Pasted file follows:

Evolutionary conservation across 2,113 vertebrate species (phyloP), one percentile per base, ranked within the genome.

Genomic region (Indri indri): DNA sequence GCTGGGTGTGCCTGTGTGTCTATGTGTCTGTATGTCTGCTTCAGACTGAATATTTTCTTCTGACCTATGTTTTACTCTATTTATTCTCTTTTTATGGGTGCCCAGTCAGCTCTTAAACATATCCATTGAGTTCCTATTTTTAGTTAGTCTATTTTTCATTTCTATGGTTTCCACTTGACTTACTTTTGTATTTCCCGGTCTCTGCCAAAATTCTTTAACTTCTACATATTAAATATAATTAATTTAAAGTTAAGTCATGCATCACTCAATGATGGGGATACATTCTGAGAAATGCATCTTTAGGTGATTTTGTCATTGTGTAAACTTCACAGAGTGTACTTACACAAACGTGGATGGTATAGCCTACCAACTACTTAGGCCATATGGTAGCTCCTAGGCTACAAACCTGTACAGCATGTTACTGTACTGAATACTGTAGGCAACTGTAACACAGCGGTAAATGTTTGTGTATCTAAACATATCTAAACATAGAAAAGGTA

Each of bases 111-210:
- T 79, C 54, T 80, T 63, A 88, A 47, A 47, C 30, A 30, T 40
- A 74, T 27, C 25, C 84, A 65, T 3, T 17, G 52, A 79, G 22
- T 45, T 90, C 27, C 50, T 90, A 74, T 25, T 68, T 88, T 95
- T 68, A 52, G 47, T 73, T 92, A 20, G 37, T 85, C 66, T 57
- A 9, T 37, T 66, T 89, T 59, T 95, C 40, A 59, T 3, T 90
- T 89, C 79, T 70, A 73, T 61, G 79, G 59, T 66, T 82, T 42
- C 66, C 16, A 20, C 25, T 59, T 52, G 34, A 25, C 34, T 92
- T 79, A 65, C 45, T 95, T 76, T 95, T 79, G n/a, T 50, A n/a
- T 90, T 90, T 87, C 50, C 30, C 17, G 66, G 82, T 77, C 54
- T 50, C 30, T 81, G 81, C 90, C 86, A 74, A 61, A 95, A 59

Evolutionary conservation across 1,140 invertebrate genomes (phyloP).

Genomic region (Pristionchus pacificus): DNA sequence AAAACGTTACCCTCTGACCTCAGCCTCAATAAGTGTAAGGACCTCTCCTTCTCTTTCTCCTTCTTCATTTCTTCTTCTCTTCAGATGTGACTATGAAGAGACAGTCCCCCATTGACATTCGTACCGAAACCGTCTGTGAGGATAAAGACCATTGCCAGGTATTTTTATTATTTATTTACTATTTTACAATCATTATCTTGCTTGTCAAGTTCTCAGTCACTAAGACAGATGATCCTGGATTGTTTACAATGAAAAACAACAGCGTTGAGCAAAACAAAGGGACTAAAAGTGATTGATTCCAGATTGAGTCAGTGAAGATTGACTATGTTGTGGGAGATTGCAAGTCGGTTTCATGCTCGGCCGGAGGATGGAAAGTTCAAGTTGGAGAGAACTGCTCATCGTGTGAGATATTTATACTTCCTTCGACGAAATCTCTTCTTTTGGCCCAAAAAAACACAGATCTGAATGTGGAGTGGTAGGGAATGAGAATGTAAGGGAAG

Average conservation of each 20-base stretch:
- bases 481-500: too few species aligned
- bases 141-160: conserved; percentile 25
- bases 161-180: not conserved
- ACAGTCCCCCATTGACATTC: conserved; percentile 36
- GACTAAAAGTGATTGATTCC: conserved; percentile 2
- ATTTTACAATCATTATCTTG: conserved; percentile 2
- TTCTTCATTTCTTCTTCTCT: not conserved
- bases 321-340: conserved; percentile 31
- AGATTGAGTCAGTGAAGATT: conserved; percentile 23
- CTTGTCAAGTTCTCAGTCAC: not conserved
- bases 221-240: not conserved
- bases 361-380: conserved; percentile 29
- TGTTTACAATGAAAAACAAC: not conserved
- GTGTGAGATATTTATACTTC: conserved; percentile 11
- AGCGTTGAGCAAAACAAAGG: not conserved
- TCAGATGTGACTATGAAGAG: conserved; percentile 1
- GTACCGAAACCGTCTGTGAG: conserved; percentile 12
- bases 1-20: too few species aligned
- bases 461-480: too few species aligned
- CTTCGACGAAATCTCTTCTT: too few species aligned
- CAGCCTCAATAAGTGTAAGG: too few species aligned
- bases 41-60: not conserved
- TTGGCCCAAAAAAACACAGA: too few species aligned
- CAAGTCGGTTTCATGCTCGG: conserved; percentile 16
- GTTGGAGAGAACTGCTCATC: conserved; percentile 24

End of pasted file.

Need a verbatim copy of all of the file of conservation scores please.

Evolutionary conservation across 2,113 vertebrate species (phyloP), one percentile per base, ranked within the genome.

Genomic region (Indri indri): DNA sequence GCTGGGTGTGCCTGTGTGTCTATGTGTCTGTATGTCTGCTTCAGACTGAATATTTTCTTCTGACCTATGTTTTACTCTATTTATTCTCTTTTTATGGGTGCCCAGTCAGCTCTTAAACATATCCATTGAGTTCCTATTTTTAGTTAGTCTATTTTTCATTTCTATGGTTTCCACTTGACTTACTTTTGTATTTCCCGGTCTCTGCCAAAATTCTTTAACTTCTACATATTAAATATAATTAATTTAAAGTTAAGTCATGCATCACTCAATGATGGGGATACATTCTGAGAAATGCATCTTTAGGTGATTTTGTCATTGTGTAAACTTCACAGAGTGTACTTACACAAACGTGGATGGTATAGCCTACCAACTACTTAGGCCATATGGTAGCTCCTAGGCTACAAACCTGTACAGCATGTTACTGTACTGAATACTGTAGGCAACTGTAACACAGCGGTAAATGTTTGTGTATCTAAACATATCTAAACATAGAAAAGGTA

Each of bases 111-210:
- T 79, C 54, T 80, T 63, A 88, A 47, A 47, C 30, A 30, T 40
- A 74, T 27, C 25, C 84, A 65, T 3, T 17, G 52, A 79, G 22
- T 45, T 90, C 27, C 50, T 90, A 74, T 25, T 68, T 88, T 95
- T 68, A 52, G 47, T 73, T 92, A 20, G 37, T 85, C 66, T 57
- A 9, T 37, T 66, T 89, T 59, T 95, C 40, A 59, T 3, T 90
- T 89, C 79, T 70, A 73, T 61, G 79, G 59, T 66, T 82, T 42
- C 66, C 16, A 20, C 25, T 59, T 52, G 34, A 25, C 34, T 92
- T 79, A 65, C 45, T 95, T 76, T 95, T 79, G n/a, T 50, A n/a
- T 90, T 90, T 87, C 50, C 30, C 17, G 66, G 82, T 77, C 54
- T 50, C 30, T 81, G 81, C 90, C 86, A 74, A 61, A 95, A 59

Evolutionary conservation across 1,140 invertebrate genomes (phyloP).

Genomic region (Pristionchus pacificus): DNA sequence AAAACGTTACCCTCTGACCTCAGCCTCAATAAGTGTAAGGACCTCTCCTTCTCTTTCTCCTTCTTCATTTCTTCTTCTCTTCAGATGTGACTATGAAGAGACAGTCCCCCATTGACATTCGTACCGAAACCGTCTGTGAGGATAAAGACCATTGCCAGGTATTTTTATTATTTATTTACTATTTTACAATCATTATCTTGCTTGTCAAGTTCTCAGTCACTAAGACAGATGATCCTGGATTGTTTACAATGAAAAACAACAGCGTTGAGCAAAACAAAGGGACTAAAAGTGATTGATTCCAGATTGAGTCAGTGAAGATTGACTATGTTGTGGGAGATTGCAAGTCGGTTTCATGCTCGGCCGGAGGATGGAAAGTTCAAGTTGGAGAGAACTGCTCATCGTGTGAGATATTTATACTTCCTTCGACGAAATCTCTTCTTTTGGCCCAAAAAAACACAGATCTGAATGTGGAGTGGTAGGGAATGAGAATGTAAGGGAAG

Average conservation of each 20-base stretch:
- bases 481-500: too few species aligned
- bases 141-160: conserved; percentile 25
- bases 161-180: not conserved
- ACAGTCCCCCATTGACATTC: conserved; percentile 36
- GACTAAAAGTGATTGATTCC: conserved; percentile 2
- ATTTTACAATCATTATCTTG: conserved; percentile 2
- TTCTTCATTTCTTCTTCTCT: not conserved
- bases 321-340: conserved; percentile 31
- AGATTGAGTCAGTGAAGATT: conserved; percentile 23
- CTTGTCAAGTTCTCAGTCAC: not conserved
- bases 221-240: not conserved
- bases 361-380: conserved; percentile 29
- TGTTTACAATGAAAAACAAC: not conserved
- GTGTGAGATATTTATACTTC: conserved; percentile 11
- AGCGTTGAGCAAAACAAAGG: not conserved
- TCAGATGTGACTATGAAGAG: conserved; percentile 1
- GTACCGAAACCGTCTGTGAG: conserved; percentile 12
- bases 1-20: too few species aligned
- bases 461-480: too few species aligned
- CTTCGACGAAATCTCTTCTT: too few species aligned
- CAGCCTCAATAAGTGTAAGG: too few species aligned
- bases 41-60: not conserved
- TTGGCCCAAAAAAACACAGA: too few species aligned
- CAAGTCGGTTTCATGCTCGG: conserved; percentile 16
- GTTGGAGAGAACTGCTCATC: conserved; percentile 24